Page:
A rather unusual and widely publicized save involved the Avery Coonley Garage and Stables, also known as the Coach House (1911) in Riverside, Illinois. In 2005 the house was still owned by its owner of 52 years, an elderly woman who wished to remain in the house. Her property was managed by the Public Guardian of Cook County. The house attracted attention when the guardian sought to make much-needed but architecturally inappropriate repairs to the leaking roof of the 95-year-old building. As the building is a local landmark in the Village of Riverside, the guardian office’s application for a new roof had to be approved by the Riverside Preservation Commission.
At the request of the Conservancy, the Commission delayed a full review of the project and asked that other roofing repair options and materials be investigated by the guardian and the Conservancy. While the different roofing options were being researched, the Conservancy approached the owners and award-winning restorers of the north half of the neighboring Coonley House, to ascertain their interest in purchasing the Coach House. It soon became clear that they were seriously interested. A purchase agreement allowing title to pass to the new owners, but giving a life estate to the elderly owner, was approved by the Cook County Circuit Court, thus permitting her to remain in the house for the rest of her life, while allowing the new owner to immediately commence appropriate roof repairs. The Coach House has since been painstakingly rehabilitated using architecturally appropriate materials, and this transaction allowed two parcels from the original Coonley estate to be rejoined under one owner.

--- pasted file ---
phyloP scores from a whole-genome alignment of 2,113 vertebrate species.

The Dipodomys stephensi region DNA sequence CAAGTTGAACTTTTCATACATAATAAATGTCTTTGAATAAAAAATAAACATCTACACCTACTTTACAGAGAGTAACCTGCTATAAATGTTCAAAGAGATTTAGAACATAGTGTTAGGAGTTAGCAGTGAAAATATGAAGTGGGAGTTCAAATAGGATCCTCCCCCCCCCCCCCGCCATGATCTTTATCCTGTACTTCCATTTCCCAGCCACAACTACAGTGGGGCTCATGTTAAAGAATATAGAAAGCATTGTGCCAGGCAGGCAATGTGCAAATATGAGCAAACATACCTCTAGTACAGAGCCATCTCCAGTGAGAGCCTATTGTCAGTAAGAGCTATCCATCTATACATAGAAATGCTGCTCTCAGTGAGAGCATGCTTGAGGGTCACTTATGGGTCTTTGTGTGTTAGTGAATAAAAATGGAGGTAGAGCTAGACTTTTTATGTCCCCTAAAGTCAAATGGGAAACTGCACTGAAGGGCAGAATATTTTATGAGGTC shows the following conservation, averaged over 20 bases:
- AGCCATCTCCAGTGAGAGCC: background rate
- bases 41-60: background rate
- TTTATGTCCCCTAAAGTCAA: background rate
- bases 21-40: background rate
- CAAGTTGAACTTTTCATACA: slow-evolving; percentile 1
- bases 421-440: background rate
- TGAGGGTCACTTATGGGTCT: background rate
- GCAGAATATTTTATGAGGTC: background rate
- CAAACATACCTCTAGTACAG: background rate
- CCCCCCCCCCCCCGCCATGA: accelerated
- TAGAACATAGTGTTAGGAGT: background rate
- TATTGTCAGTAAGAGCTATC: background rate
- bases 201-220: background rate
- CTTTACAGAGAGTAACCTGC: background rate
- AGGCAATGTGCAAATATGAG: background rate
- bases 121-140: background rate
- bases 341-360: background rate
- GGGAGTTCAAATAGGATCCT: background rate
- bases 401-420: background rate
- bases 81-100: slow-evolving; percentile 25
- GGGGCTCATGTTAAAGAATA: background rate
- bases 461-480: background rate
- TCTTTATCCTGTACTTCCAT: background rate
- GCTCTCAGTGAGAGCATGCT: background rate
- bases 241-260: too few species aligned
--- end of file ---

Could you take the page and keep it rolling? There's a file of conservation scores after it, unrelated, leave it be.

Posted on February 14, 2005